This is why it's so difficult to change old people's minds
Many older people have entrenched ideas on certain subjects – now a study has thrown light on why it can be so difficult to get them to change their minds.
Scientists have evaluated how people were able to change their opinions following decades of a deep-rooted viewpoint.
To achieve this, they used research from around the time of the 1989 uprising against communist rule in Romania, before which 'truth' came from a single TV channel controlled by an authoritarian government.
They found that younger generations shifted the way they evaluated truth – a process known as epistemic thinking – while older people struggled.
There was a greater occurrence of sticking to one rigid viewpoint among those who had experienced the transition to democracy in middle-age rather than at an earlier period of life, the researchers said.
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The vast majority of those 75 or older tended to read or listen to the news and instantly take it as truth, "possibly because for most of their lives, they had only one TV program to watch, and all books, news, movies and music were under communist censorship," said co-author Raluca Furdui, a master's student at Romania's West University of Timisoara.
"They learned to respect the authority of the teachers in schools, and some never even had the chance to go to high school."
"In contrast,” Furdui added, "we, the youngest generation in our study – currently between 18 and 30 – were challenged by our teachers to express our opinions, think critically and check information."
Epistemic thinking goes from absolutist thinking, the belief that only one claim can be right, to multiplist thinking, the belief that more than one claim could be right and it is just a matter of opinion.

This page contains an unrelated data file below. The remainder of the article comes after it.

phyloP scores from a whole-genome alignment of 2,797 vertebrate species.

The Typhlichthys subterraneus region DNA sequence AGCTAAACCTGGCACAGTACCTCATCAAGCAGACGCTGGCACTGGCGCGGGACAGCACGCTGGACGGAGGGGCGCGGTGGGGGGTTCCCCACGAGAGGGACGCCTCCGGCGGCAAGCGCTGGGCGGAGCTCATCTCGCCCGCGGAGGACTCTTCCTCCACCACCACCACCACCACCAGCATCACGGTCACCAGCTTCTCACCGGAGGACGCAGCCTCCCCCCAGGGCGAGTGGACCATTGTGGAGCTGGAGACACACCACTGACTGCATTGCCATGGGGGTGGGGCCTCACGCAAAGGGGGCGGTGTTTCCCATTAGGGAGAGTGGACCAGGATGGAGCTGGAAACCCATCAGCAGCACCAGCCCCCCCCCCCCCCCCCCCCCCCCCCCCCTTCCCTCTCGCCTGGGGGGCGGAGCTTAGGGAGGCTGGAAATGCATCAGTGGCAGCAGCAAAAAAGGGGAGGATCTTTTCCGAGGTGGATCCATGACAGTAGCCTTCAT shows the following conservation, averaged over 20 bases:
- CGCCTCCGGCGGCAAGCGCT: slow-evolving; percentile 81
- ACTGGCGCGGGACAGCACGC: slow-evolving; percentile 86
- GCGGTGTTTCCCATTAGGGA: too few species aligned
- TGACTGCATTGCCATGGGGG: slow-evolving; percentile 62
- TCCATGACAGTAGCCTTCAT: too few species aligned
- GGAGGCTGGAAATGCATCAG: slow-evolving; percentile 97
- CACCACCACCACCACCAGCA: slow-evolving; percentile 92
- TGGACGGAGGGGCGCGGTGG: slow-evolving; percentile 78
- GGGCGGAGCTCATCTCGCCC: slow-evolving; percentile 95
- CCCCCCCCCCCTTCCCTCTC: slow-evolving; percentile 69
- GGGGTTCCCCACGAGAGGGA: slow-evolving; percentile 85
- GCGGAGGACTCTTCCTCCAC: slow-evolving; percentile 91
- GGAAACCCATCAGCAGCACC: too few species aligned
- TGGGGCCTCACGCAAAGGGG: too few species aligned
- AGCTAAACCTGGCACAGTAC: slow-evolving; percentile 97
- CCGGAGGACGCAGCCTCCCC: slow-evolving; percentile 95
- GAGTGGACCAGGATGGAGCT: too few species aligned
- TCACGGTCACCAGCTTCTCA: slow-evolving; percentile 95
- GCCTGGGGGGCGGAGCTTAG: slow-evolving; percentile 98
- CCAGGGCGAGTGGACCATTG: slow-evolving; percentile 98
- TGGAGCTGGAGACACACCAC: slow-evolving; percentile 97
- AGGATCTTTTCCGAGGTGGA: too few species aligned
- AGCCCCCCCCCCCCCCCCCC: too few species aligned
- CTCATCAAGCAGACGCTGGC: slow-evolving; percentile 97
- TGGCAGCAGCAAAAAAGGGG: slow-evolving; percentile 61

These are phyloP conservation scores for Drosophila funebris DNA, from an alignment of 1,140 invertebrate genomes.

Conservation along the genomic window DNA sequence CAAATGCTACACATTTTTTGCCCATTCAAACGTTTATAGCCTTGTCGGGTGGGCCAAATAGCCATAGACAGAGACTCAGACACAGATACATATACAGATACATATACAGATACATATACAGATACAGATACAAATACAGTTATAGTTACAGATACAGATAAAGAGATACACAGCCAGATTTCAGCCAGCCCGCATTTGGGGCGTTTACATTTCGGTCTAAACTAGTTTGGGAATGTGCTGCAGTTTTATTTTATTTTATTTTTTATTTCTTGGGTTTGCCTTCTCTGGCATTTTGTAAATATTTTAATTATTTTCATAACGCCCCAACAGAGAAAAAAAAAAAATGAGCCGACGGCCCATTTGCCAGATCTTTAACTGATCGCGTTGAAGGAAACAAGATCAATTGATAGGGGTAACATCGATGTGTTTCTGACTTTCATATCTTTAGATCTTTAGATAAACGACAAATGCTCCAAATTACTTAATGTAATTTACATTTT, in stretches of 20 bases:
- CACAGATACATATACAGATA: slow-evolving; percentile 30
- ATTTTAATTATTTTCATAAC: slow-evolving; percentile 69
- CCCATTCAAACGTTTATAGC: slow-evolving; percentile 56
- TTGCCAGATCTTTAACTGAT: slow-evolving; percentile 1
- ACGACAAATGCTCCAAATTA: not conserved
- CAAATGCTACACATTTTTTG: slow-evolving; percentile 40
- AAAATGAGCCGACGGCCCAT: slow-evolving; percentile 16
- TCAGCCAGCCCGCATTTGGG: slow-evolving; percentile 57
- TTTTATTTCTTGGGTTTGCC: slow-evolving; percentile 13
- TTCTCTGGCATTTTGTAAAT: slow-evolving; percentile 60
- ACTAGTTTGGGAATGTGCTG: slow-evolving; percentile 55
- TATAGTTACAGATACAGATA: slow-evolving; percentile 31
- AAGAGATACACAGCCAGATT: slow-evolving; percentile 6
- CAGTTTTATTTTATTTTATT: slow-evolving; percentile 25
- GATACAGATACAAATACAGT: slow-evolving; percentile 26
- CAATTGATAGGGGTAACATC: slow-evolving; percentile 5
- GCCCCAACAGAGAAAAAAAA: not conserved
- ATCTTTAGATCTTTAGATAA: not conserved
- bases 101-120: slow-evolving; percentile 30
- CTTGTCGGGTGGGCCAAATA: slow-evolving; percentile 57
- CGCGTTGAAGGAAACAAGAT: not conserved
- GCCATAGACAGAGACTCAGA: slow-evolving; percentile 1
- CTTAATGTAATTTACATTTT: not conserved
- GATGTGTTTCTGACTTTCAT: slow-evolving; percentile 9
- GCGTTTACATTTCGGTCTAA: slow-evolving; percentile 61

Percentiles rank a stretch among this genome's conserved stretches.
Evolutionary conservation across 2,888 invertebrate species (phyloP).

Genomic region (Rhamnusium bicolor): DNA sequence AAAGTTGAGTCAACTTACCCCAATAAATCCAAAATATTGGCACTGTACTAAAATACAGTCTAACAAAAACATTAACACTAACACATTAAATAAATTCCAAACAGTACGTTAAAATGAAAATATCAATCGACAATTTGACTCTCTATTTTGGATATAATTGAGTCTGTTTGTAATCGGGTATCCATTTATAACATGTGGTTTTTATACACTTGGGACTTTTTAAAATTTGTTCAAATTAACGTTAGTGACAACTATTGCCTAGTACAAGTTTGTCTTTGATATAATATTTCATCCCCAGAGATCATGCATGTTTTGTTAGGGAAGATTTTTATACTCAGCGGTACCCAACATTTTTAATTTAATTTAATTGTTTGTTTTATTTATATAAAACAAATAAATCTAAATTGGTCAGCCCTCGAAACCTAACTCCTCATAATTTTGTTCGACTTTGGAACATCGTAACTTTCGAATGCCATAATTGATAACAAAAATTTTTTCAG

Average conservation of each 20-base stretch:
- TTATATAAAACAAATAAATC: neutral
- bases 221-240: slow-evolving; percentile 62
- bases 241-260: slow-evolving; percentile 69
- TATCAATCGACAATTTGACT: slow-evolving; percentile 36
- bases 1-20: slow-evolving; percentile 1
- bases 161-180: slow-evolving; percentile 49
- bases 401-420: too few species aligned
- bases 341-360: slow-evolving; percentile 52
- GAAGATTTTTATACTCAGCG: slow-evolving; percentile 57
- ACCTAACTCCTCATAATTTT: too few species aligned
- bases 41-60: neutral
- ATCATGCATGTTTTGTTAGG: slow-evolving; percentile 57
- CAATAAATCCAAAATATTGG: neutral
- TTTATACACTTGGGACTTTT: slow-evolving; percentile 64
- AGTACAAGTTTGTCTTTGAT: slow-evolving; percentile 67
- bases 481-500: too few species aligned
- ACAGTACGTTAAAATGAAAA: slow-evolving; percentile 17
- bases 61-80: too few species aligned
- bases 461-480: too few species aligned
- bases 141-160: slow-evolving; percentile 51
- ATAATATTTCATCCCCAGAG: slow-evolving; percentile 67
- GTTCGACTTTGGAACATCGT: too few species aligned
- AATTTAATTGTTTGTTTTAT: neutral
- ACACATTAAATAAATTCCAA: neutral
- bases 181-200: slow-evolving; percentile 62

Evaluativist thinking suggests that statements can be evaluated in terms of both logic and evidence.
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The researchers found that evaluativism was most common among the youngest generation, which also had the highest education levels.
They concluded that the developmental window for epistemic thinking is open during the first 25 years of life. After this it slowly closes, and a person's epistemic thinking style will change little later in adulthood.
Patricia Greenfield, a UCLA distinguished professor of psychology and co-author of the study, said" "We found that the social environment produced by a combination of democracy and a market economy more frequently led people to abandon the assumption that there is one right answer and to evaluate multiple possibilities – when one was born into this environment or when it was experienced in the first 25 years of life.
"We found that there is indeed a sensitive developmental period for acquiring cultural ways of thinking."
Lead author Amalia Ionescu, a doctoral student in psychology at UCLA, said: "Whether we are monitoring various news sources or scrolling through a busy Twitter feed, we are constantly encountering diverse viewpoints about topics ranging from politics to films.
"Some of these topics carry infinitely more weight than others, but ultimately we are using the same sort of mechanism when deciding how to make sense of contrasting viewpoints."
In the US, developmental psychology research has shown that children typically think in absolutist terms, then progress to multiplist thinking and sometimes, particularly with a relatively high level of education and exposure to various experiences and points of view, emerge as evaluativist adults.
The researchers focused on Romania, which in the late 1940s became communist and aligned itself with the Soviet Union.
Beginning in 1965, under the authoritarian leadership of Nicolae Ceausescu, Romania became increasingly repressive and isolated. After Ceausescu was overthrown in 1989, the country quickly moved toward democracy, embraced a market economy and joined the European Union.
Today, Romanians have a developing education system and open access to technology, social media, consumer goods and travel.
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